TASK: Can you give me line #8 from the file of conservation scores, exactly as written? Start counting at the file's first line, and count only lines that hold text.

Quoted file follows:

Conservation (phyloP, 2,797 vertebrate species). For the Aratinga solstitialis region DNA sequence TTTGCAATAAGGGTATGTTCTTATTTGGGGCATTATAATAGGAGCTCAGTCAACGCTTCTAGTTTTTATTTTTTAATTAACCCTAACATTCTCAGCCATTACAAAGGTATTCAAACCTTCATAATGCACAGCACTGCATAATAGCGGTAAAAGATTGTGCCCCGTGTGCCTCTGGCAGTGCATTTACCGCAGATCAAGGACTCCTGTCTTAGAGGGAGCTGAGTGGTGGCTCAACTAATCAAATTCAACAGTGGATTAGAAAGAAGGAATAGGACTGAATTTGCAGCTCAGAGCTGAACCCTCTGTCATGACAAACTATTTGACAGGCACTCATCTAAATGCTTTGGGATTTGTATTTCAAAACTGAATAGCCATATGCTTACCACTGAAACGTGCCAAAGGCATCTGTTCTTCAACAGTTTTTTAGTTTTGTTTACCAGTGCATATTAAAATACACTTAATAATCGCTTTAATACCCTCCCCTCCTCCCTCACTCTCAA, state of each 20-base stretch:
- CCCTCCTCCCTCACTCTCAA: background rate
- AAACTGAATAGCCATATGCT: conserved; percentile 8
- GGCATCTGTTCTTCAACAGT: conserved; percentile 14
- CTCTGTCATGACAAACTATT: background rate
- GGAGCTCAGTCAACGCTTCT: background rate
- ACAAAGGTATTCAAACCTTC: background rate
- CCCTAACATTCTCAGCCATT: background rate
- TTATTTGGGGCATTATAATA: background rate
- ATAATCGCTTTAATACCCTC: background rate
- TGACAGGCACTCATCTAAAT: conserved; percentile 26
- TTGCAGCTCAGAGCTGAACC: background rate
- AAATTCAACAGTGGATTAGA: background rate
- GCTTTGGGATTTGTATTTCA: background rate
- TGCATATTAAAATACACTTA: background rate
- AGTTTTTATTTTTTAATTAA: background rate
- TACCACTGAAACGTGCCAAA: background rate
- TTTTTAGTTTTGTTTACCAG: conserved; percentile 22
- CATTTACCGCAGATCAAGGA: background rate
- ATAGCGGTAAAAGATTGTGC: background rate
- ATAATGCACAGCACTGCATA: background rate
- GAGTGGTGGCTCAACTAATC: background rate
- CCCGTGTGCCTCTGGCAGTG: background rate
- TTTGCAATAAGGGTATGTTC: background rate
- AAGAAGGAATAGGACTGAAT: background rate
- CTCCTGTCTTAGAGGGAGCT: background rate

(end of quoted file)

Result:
- CCCTAACATTCTCAGCCATT: background rate